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Primary blast wave protection in combat helmet design: A historical comparison between present day and World War I

  • Joost Op ‘t Eynde ,

    Roles Conceptualization, Data curation, Formal analysis, Investigation, Methodology, Software, Visualization, Writing – original draft, Writing – review & editing

    Affiliation Department of Biomedical Engineering, Duke University, Durham, North Carolina, United States of America

  • Allen W. Yu,

    Roles Conceptualization, Data curation, Investigation, Methodology, Resources, Writing – review & editing

    Affiliation Department of Biomedical Engineering, Duke University, Durham, North Carolina, United States of America

  • Christopher P. Eckersley,

    Roles Conceptualization, Data curation, Investigation, Methodology, Writing – review & editing

    Affiliation Department of Biomedical Engineering, Duke University, Durham, North Carolina, United States of America

  • Cameron R. Bass

    Roles Conceptualization, Funding acquisition, Methodology, Project administration, Resources, Supervision, Writing – review & editing

    Affiliation Department of Biomedical Engineering, Duke University, Durham, North Carolina, United States of America


Since World War I, helmets have been used to protect the head in warfare, designed primarily for protection against artillery shrapnel. More recently, helmet requirements have included ballistic and blunt trauma protection, but neurotrauma from primary blast has never been a key concern in helmet design. Only in recent years has the threat of direct blast wave impingement on the head–separate from penetrating trauma–been appreciated. This study compares the blast protective effect of historical (World War I) and current combat helmets, against each other and ‘no helmet’ or bare head, for realistic shock wave impingement on the helmet crown. Helmets included World War I variants from the United Kingdom/United States (Brodie), France (Adrian), Germany (Stahlhelm), and a current United States combat variant (Advanced Combat Helmet). Helmets were mounted on a dummy head and neck and aligned along the crown of the head with a cylindrical shock tube to simulate an overhead blast. Primary blast waves of different magnitudes were generated based on estimated blast conditions from historical shells. Peak reflected overpressure at the open end of the blast tube was compared to peak overpressure measured at several head locations. All helmets provided significant pressure attenuation compared to the no helmet case. The modern variant did not provide more pressure attenuation than the historical helmets, and some historical helmets performed better at certain measurement locations. The study demonstrates that both historical and current helmets have some primary blast protective capabilities, and that simple design features may improve these capabilities for future helmet systems.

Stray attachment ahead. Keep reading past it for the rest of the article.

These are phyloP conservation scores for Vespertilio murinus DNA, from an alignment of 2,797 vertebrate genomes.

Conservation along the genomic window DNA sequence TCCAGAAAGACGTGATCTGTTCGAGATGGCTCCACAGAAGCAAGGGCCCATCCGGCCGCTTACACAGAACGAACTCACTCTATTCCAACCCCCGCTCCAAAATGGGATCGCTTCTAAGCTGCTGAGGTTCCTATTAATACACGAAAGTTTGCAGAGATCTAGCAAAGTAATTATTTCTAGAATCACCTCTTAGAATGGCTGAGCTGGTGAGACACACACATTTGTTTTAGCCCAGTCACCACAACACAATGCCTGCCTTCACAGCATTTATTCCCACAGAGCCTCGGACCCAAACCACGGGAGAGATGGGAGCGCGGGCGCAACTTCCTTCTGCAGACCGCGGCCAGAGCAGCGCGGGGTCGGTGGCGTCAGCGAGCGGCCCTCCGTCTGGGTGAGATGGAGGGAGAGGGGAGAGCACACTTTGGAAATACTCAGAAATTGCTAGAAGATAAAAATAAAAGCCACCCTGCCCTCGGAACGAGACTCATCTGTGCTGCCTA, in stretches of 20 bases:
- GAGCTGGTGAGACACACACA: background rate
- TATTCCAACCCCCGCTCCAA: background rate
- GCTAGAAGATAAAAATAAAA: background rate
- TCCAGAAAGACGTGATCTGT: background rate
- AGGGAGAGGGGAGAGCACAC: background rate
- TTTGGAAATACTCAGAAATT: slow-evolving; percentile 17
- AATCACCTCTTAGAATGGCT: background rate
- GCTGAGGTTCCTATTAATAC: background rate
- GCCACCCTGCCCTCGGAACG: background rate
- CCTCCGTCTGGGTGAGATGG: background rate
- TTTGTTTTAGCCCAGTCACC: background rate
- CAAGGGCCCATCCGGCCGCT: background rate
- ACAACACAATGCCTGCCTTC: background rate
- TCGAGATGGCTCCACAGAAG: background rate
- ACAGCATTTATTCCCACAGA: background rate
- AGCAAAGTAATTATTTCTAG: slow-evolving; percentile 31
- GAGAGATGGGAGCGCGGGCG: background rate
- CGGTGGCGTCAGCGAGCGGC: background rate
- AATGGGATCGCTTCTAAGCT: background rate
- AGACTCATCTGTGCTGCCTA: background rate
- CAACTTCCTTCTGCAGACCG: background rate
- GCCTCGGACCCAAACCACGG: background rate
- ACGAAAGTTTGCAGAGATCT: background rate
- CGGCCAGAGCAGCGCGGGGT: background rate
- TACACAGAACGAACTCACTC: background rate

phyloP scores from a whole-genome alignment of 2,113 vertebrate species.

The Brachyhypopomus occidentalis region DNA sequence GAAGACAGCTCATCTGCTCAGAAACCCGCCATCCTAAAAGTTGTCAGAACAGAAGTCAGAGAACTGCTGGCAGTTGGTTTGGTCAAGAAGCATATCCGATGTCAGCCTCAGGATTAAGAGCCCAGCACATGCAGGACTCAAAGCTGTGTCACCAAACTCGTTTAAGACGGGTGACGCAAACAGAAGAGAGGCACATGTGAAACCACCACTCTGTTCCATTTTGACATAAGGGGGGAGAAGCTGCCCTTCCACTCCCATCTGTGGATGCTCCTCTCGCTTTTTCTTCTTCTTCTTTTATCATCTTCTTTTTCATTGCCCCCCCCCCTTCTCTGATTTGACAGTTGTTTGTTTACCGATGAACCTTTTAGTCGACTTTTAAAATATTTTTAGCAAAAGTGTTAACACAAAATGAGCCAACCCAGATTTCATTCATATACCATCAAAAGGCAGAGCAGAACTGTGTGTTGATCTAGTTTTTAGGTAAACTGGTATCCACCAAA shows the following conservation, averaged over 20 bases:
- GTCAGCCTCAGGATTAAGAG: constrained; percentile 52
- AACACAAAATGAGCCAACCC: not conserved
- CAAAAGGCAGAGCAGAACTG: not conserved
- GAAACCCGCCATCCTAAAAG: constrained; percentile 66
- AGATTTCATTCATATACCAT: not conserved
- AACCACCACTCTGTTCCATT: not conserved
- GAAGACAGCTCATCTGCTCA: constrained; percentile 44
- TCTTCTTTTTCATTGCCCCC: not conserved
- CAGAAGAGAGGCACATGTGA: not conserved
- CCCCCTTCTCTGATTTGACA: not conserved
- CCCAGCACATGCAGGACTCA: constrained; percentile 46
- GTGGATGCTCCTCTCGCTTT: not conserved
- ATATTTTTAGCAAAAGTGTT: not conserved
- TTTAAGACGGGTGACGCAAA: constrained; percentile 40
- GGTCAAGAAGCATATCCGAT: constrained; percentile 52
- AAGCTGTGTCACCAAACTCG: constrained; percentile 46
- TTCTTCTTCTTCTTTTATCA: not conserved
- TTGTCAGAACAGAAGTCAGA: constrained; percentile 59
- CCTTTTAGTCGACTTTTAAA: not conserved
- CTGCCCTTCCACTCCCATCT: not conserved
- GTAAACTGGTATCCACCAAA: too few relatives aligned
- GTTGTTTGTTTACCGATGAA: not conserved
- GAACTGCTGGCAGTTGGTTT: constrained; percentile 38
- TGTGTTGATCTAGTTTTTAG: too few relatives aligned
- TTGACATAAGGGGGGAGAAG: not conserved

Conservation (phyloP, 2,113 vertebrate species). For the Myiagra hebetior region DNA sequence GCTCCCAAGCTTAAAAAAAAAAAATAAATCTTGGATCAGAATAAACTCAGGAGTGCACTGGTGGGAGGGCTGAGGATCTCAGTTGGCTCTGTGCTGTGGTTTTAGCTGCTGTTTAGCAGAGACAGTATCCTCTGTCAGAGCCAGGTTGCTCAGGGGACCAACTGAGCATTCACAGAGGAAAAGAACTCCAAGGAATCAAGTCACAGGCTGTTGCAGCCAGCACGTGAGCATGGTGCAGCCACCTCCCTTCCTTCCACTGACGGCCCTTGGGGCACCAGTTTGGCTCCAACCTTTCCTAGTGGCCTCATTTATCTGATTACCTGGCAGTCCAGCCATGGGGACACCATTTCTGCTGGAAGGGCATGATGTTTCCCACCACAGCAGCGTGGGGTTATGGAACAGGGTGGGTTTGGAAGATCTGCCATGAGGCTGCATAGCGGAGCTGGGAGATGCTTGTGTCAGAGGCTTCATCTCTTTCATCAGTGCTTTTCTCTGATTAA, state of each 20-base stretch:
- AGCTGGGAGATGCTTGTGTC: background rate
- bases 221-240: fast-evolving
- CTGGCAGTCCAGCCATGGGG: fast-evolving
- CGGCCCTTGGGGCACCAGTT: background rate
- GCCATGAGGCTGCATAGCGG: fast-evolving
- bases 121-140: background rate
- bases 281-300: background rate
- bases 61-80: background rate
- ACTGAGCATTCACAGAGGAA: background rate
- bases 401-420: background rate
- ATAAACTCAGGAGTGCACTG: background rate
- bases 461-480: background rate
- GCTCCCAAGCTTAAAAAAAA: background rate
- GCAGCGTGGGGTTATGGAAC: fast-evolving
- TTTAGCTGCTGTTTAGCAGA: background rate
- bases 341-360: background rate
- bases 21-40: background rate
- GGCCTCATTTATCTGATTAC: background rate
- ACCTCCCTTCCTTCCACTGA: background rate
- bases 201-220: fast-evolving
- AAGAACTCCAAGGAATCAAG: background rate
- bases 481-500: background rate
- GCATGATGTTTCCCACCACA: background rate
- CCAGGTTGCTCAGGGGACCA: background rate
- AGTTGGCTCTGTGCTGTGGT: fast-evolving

‘That men do not learn very much from the lessons of history is the most important of all the lessons that history has to teach.’—Aldous Huxley.

At the start of World War I (WWI) in July 1914, helmets were not part of the standard military equipment for any of the allied or central powers [1]. Most headwear consisted of cloth (e.g. French Kepi [2]) or leather (e.g. German Pickelhaube [3]) and did not offer the wearer any protection from blasts, shrapnel, or ballistic impacts. Multiple reports at the time estimated that at the start of the war, over fifty per cent of fatalities occurred due to shrapnel or artillery shell fragments, often striking the head, for which steel helmets could be effective [1, 4].

In 1915, France was the first nation in WWI to equip soldiers with steel helmets, utilizing the M15 Adrian helmet, named after the design by General Adrian [5]. Inventor John L. Brodie addressed the British need for head protection in late 1915 with a helmet design aimed at shrapnel protection while focusing on ease of manufacturing [6]. Other nations also used the Brodie helmet, including the United States when they joined the war in late 1917 [7]. After extensive testing of Allied helmets, the Stahlhelm (translation: steel helmet) was rolled out to German soldiers at the start of 1916 [8].

These helmets were effective in their design to protect against artillery shell shrapnel [1]. Besides propelling shrapnel, exploding artillery shells also create a shock wave. The shock wave is referred to as primary blast, while the projectiles launched during an explosion are considered secondary blast. In WWI, the effects of these blast waves were experienced on a large scale for the first time in the combat theatre. Soldiers who experienced explosions in close vicinity were delivered to field hospitals despite having little to no signs of external trauma. British physician Charles Myers used the term ‘Shell Shock’ in 1915 to describe an array of symptoms experienced by soldiers after shell explosions [9], today believed to be potentially caused by a combination of traumatic brain injury (TBI) and psychological trauma [10].